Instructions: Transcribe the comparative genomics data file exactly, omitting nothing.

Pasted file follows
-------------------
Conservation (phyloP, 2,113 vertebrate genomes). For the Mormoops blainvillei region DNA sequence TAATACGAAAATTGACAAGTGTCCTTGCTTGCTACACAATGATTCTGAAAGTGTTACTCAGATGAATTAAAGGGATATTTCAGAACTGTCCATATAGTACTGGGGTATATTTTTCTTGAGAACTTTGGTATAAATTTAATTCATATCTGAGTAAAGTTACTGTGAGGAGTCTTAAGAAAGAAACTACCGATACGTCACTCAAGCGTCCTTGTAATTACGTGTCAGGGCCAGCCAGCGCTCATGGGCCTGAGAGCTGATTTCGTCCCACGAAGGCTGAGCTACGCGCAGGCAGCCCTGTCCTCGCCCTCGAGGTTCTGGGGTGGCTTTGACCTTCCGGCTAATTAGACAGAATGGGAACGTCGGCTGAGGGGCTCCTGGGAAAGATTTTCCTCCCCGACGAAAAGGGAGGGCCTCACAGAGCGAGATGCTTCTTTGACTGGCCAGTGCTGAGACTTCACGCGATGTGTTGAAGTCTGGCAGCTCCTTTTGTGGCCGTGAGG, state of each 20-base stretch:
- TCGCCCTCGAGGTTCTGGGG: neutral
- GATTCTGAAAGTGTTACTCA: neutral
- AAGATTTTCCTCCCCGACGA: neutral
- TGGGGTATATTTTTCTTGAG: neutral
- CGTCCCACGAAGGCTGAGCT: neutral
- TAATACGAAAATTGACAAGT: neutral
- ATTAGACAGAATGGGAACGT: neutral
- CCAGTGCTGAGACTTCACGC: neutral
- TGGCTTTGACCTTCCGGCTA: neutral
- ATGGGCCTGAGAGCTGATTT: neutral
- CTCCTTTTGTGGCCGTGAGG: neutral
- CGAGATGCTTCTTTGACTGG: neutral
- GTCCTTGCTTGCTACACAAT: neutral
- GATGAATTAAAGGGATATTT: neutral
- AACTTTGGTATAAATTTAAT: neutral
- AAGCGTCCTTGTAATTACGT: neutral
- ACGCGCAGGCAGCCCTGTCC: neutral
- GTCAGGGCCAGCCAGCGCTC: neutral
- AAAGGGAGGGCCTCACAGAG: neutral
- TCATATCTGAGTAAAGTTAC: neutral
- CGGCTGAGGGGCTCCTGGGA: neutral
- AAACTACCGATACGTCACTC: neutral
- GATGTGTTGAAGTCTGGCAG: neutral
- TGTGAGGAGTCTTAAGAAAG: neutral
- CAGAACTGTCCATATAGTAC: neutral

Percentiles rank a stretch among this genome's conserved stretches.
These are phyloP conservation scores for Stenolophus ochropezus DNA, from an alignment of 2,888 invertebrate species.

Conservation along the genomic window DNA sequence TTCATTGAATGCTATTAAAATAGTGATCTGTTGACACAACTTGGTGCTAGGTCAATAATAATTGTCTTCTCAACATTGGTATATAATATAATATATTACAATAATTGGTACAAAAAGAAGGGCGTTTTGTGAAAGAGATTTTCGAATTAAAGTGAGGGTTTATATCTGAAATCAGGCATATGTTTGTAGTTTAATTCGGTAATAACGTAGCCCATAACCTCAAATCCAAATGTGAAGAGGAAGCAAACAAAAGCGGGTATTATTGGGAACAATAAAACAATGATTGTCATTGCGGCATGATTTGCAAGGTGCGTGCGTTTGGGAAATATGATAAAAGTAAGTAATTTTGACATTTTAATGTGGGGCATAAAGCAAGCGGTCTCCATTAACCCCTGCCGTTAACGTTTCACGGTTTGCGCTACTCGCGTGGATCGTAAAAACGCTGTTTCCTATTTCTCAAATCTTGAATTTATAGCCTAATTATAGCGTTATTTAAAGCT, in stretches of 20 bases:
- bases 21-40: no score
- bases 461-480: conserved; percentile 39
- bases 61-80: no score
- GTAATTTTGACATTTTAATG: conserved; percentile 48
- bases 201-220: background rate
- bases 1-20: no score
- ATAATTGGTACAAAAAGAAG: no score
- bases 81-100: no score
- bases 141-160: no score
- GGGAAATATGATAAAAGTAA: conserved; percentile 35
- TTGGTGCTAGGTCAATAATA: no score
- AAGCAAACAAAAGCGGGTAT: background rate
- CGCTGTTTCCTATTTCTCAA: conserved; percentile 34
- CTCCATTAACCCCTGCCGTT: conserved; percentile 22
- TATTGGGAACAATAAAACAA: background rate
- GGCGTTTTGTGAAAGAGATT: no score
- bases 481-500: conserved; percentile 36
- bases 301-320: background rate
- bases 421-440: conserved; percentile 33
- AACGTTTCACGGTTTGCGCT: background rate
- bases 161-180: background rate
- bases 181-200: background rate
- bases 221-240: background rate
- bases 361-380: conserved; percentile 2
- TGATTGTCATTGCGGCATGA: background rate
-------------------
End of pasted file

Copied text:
Conservation (phyloP, 2,113 vertebrate genomes). For the Mormoops blainvillei region DNA sequence TAATACGAAAATTGACAAGTGTCCTTGCTTGCTACACAATGATTCTGAAAGTGTTACTCAGATGAATTAAAGGGATATTTCAGAACTGTCCATATAGTACTGGGGTATATTTTTCTTGAGAACTTTGGTATAAATTTAATTCATATCTGAGTAAAGTTACTGTGAGGAGTCTTAAGAAAGAAACTACCGATACGTCACTCAAGCGTCCTTGTAATTACGTGTCAGGGCCAGCCAGCGCTCATGGGCCTGAGAGCTGATTTCGTCCCACGAAGGCTGAGCTACGCGCAGGCAGCCCTGTCCTCGCCCTCGAGGTTCTGGGGTGGCTTTGACCTTCCGGCTAATTAGACAGAATGGGAACGTCGGCTGAGGGGCTCCTGGGAAAGATTTTCCTCCCCGACGAAAAGGGAGGGCCTCACAGAGCGAGATGCTTCTTTGACTGGCCAGTGCTGAGACTTCACGCGATGTGTTGAAGTCTGGCAGCTCCTTTTGTGGCCGTGAGG, state of each 20-base stretch:
- TCGCCCTCGAGGTTCTGGGG: neutral
- GATTCTGAAAGTGTTACTCA: neutral
- AAGATTTTCCTCCCCGACGA: neutral
- TGGGGTATATTTTTCTTGAG: neutral
- CGTCCCACGAAGGCTGAGCT: neutral
- TAATACGAAAATTGACAAGT: neutral
- ATTAGACAGAATGGGAACGT: neutral
- CCAGTGCTGAGACTTCACGC: neutral
- TGGCTTTGACCTTCCGGCTA: neutral
- ATGGGCCTGAGAGCTGATTT: neutral
- CTCCTTTTGTGGCCGTGAGG: neutral
- CGAGATGCTTCTTTGACTGG: neutral
- GTCCTTGCTTGCTACACAAT: neutral
- GATGAATTAAAGGGATATTT: neutral
- AACTTTGGTATAAATTTAAT: neutral
- AAGCGTCCTTGTAATTACGT: neutral
- ACGCGCAGGCAGCCCTGTCC: neutral
- GTCAGGGCCAGCCAGCGCTC: neutral
- AAAGGGAGGGCCTCACAGAG: neutral
- TCATATCTGAGTAAAGTTAC: neutral
- CGGCTGAGGGGCTCCTGGGA: neutral
- AAACTACCGATACGTCACTC: neutral
- GATGTGTTGAAGTCTGGCAG: neutral
- TGTGAGGAGTCTTAAGAAAG: neutral
- CAGAACTGTCCATATAGTAC: neutral

Percentiles rank a stretch among this genome's conserved stretches.
These are phyloP conservation scores for Stenolophus ochropezus DNA, from an alignment of 2,888 invertebrate species.

Conservation along the genomic window DNA sequence TTCATTGAATGCTATTAAAATAGTGATCTGTTGACACAACTTGGTGCTAGGTCAATAATAATTGTCTTCTCAACATTGGTATATAATATAATATATTACAATAATTGGTACAAAAAGAAGGGCGTTTTGTGAAAGAGATTTTCGAATTAAAGTGAGGGTTTATATCTGAAATCAGGCATATGTTTGTAGTTTAATTCGGTAATAACGTAGCCCATAACCTCAAATCCAAATGTGAAGAGGAAGCAAACAAAAGCGGGTATTATTGGGAACAATAAAACAATGATTGTCATTGCGGCATGATTTGCAAGGTGCGTGCGTTTGGGAAATATGATAAAAGTAAGTAATTTTGACATTTTAATGTGGGGCATAAAGCAAGCGGTCTCCATTAACCCCTGCCGTTAACGTTTCACGGTTTGCGCTACTCGCGTGGATCGTAAAAACGCTGTTTCCTATTTCTCAAATCTTGAATTTATAGCCTAATTATAGCGTTATTTAAAGCT, in stretches of 20 bases:
- bases 21-40: no score
- bases 461-480: conserved; percentile 39
- bases 61-80: no score
- GTAATTTTGACATTTTAATG: conserved; percentile 48
- bases 201-220: background rate
- bases 1-20: no score
- ATAATTGGTACAAAAAGAAG: no score
- bases 81-100: no score
- bases 141-160: no score
- GGGAAATATGATAAAAGTAA: conserved; percentile 35
- TTGGTGCTAGGTCAATAATA: no score
- AAGCAAACAAAAGCGGGTAT: background rate
- CGCTGTTTCCTATTTCTCAA: conserved; percentile 34
- CTCCATTAACCCCTGCCGTT: conserved; percentile 22
- TATTGGGAACAATAAAACAA: background rate
- GGCGTTTTGTGAAAGAGATT: no score
- bases 481-500: conserved; percentile 36
- bases 301-320: background rate
- bases 421-440: conserved; percentile 33
- AACGTTTCACGGTTTGCGCT: background rate
- bases 161-180: background rate
- bases 181-200: background rate
- bases 221-240: background rate
- bases 361-380: conserved; percentile 2
- TGATTGTCATTGCGGCATGA: background rate